NHS hospitals told to do more for homeless
NHS hospitals are being urged to do more to help homeless patients, in a report commissioned by the government.
The report acknowledges that some staff feel that patients' housing needs are beyond the remit of hospitals.
But it says a more intensive approach to the homeless can cut the cost of them repeatedly turning up as emergency cases.
The NHS Confederation said the problem could not be solved by the health service alone.
The report, by Homeless Link and St Mungo's, quotes the example of a special team at University College Hospital (UCH) in London which has helped save £100,000.
Homeless patients are thought to cost at least five times as much as other patients, because they often have multiple health problems and repeated admissions.
NHS hospitals are being told to identify homeless patients quickly, and involve housing teams or hostels in their care - rather than discharging them back onto the streets.
Matt Harrison, who runs Homeless Link, said: "We asked 57 homeless people about their experiences in hospital.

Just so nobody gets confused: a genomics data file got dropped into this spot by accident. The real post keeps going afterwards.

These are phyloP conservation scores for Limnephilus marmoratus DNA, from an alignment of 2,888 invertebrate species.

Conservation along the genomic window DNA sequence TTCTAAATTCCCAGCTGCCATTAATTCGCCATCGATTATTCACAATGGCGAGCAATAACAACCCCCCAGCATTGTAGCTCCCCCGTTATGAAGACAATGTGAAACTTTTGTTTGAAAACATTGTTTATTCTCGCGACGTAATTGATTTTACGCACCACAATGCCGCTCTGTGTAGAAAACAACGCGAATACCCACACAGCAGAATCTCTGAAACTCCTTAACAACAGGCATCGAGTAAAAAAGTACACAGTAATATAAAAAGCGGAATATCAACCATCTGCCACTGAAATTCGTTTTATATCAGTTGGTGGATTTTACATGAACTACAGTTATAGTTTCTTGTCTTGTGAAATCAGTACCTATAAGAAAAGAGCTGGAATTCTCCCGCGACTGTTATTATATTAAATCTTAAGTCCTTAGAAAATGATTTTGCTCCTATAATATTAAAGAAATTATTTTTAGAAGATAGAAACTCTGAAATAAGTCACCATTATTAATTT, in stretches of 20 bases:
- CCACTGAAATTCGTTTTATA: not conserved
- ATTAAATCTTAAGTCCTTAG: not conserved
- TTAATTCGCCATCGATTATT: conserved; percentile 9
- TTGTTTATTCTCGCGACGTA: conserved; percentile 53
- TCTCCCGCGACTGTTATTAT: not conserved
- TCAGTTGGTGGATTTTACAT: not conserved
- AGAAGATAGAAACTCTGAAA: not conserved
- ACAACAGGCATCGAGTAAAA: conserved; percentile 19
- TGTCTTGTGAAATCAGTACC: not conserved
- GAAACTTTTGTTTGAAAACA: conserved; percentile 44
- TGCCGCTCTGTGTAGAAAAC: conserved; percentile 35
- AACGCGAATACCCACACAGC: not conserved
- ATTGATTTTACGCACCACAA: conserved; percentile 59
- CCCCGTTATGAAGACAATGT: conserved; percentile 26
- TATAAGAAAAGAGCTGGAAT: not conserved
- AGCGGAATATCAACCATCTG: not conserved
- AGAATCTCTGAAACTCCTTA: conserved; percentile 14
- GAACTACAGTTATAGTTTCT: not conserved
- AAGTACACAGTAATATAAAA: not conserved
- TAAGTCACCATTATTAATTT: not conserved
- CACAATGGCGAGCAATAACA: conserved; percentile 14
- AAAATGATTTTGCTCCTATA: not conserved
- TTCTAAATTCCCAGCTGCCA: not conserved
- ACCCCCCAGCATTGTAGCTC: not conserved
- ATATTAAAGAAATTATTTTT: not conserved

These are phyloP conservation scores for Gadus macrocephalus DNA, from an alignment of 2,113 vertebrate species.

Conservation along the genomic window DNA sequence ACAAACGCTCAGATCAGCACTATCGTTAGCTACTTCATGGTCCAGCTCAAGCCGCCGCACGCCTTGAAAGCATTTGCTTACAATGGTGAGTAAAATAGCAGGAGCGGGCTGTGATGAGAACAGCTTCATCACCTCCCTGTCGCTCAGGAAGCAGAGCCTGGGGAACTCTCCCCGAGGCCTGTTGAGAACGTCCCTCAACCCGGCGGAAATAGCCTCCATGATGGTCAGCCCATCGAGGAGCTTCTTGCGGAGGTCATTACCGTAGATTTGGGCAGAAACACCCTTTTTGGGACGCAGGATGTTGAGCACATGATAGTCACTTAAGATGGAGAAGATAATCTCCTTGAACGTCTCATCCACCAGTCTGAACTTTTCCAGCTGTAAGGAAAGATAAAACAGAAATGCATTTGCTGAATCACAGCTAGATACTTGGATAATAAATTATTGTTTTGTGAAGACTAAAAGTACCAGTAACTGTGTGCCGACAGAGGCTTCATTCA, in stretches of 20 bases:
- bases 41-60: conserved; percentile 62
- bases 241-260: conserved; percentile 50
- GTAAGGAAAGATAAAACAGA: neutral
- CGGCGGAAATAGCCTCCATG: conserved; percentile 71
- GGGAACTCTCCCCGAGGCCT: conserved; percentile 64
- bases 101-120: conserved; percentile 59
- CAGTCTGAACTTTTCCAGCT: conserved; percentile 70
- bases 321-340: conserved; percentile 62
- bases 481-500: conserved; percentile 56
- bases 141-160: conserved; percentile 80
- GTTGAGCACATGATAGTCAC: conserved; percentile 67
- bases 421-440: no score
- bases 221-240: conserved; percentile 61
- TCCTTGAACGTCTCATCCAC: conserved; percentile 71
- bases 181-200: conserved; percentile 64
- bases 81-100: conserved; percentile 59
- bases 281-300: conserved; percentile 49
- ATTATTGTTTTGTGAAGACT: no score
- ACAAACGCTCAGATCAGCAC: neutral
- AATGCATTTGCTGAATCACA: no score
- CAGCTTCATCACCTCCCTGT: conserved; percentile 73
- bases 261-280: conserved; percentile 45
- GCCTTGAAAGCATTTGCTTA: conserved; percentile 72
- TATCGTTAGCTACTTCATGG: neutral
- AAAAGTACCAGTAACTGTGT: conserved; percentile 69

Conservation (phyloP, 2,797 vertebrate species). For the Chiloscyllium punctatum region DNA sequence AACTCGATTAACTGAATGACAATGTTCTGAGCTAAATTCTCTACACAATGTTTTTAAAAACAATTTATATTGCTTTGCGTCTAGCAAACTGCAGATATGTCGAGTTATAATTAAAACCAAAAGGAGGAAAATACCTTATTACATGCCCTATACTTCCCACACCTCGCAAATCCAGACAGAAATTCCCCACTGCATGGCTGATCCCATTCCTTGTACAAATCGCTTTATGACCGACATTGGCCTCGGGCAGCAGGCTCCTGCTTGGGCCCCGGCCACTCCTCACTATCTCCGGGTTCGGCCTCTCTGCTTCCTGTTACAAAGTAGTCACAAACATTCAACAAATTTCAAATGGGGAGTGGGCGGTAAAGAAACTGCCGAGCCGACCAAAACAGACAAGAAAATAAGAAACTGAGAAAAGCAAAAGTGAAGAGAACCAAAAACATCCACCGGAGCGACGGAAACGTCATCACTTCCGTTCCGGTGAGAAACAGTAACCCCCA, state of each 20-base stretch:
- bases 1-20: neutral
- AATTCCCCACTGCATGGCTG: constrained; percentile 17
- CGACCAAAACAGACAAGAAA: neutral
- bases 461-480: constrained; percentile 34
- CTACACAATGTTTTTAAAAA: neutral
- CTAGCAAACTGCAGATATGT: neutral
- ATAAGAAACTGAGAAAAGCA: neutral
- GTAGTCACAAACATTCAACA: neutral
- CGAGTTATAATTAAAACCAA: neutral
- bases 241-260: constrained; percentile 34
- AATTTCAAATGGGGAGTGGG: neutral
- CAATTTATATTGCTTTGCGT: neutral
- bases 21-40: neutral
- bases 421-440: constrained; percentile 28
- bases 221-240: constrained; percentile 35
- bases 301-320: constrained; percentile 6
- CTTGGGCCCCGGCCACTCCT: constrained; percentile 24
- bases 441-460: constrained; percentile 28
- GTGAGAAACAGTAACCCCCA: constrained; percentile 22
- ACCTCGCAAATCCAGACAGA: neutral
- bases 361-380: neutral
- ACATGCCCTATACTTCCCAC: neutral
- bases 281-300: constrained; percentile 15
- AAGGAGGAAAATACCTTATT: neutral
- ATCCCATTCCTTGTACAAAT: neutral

"Their stories ranged from people being turned away by security guards at A&E, to others who were discharged onto the streets, sometimes without even shoes to wear.
"Sometimes they don't want to discuss their situation because of the level of prejudice they can face from nurses and other hospital staff.
"Homeless people have higher health needs - but they appear to receive worse treatment.
"We don't need a specialist service in every hospital - so long as they have the right plans and policies in place to help homeless people in their community."
At UCH, homeless patients are visited on a ward round by a GP, Dr Nigel Hewett, and other staff - including some who were previously without a home themselves.
Dr Hewett said: "Homeless patients often come into hospital expecting conflict, and worrying that they will be judged.
"Hospital staff are fearful as well - they worry about violence and also opening up a can of worms, in terms of finding problems that are insoluble.
"We've found that as a team we can quickly establish a relationship with the patient and help them."
Homeless patients often have illnesses connected with drug abuse and mental health issues.
The report said problems with heart, lungs and liver were common - as were injuries from falling over or being attacked.
The NHS Confederation's deputy chief executive, David Stout, said: "The NHS needs to up its game in providing more responsive care and support for homeless people.
"This issue is likely to become even more urgent as the economic outlook remains bleak and people struggle with financial pressures.
"But this is a problem the NHS cannot solve on its own.
"Homeless people have some of the most complex physical and mental health problems that many professionals will ever encounter."